This past fall, I didn’t take a permanent route, as for the first time since I’ve been driving the past five years, we had plenty of new recruits looking for routes to drive. Instead, I signed up for doing a long-term sub route. These are created when a driver has to miss multiple weeks, usually because of a medical condition.

I grabbed an afternoon route that would take me through the first 10-12 weeks of the school year. The route consisted of a middle school route, and two elementary routes in that two-and-a-half hour span. On the first day of driving, I introduced myself to the students and let them know I would be around for awhile.

The middle school students on the first route gave me the “silent acknowledgement” treatment. On the next route, an elementary run, one of those close to the front responded, "My name is Brent," after I told them they could call me Lee or Mr. Lee, whichever they preferred.

Bus driver: "Hi Brent," I quickly called back.

This started a cavalcade of "My name is ....." of 6-7 bright eyed kindergarten and first graders. It took a couple of days while I was still sorting out those names with the faces.

By the end of the second week, I had to ask the first name of a student who had been pointed out by others as “calling us naughty names” the previous afternoon. As he mounted the stairs to the bus, I stopped him and asked him to tell me his first name. Not to my amazement, he responded with his name, which I documented in my memory for future reference. I then gave him a brief reprimand and told him that we would not allow that kind of inappropriate language on the bus.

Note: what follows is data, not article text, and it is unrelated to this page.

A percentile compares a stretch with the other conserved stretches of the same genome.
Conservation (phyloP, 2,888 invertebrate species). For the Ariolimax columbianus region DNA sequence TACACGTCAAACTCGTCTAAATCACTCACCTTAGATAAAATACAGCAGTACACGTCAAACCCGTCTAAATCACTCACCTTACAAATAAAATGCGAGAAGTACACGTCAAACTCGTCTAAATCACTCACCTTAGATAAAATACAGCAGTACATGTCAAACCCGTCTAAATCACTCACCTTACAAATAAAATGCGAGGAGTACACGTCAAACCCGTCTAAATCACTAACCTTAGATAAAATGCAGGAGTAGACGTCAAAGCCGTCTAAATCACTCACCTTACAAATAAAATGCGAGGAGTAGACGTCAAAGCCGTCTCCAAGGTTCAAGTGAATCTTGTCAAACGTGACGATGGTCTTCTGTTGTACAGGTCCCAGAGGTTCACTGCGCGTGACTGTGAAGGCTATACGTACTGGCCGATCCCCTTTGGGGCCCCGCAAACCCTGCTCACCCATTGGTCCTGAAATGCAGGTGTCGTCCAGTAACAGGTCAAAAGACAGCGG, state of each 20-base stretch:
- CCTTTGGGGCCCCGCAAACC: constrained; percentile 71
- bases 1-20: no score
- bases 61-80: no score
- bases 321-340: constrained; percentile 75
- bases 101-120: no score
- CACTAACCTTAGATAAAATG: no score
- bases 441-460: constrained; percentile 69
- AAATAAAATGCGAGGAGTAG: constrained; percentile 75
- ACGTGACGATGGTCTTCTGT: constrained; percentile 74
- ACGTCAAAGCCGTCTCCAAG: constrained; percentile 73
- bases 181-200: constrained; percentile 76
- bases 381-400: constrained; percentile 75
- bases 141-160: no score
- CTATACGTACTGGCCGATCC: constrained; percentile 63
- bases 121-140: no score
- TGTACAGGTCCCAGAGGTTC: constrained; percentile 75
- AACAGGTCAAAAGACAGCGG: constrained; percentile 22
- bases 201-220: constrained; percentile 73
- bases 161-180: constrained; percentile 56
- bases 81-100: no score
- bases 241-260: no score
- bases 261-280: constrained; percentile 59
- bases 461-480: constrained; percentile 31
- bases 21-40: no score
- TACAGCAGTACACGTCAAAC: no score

Here's the thing about names. Everyone likes to be acknowledged and called by their name. It has significance. But when you haul 150 different kids every afternoon, and they get off the bus in groups of 10-15 at a time, it's hard to differentiate.

What I've learned is that you really only need to know the names of about five kids on every route. At least at the start. First, you need to learn the names of two of the “ring leaders,” the head troublemakers. If you call out their name, you have immediately caught the attention of 20 others.

Second, you need to learn the names of two of the “leaders,” older kids who like to take control. They can help monitor the other kids, especially in the back of the bus, where your steely gaze and stern voice might not have as much impact.

Lastly, is more of a type of name. Oddly enough, over the course of the last five years, I have found that any kid bearing the name of a significant Old Testament figure from the Bible, requires special “attention.” These kids, with names like Isaac, Elijah and Noah must be recognized immediately and taken into account.

Their impact can be one of “historical proportions.”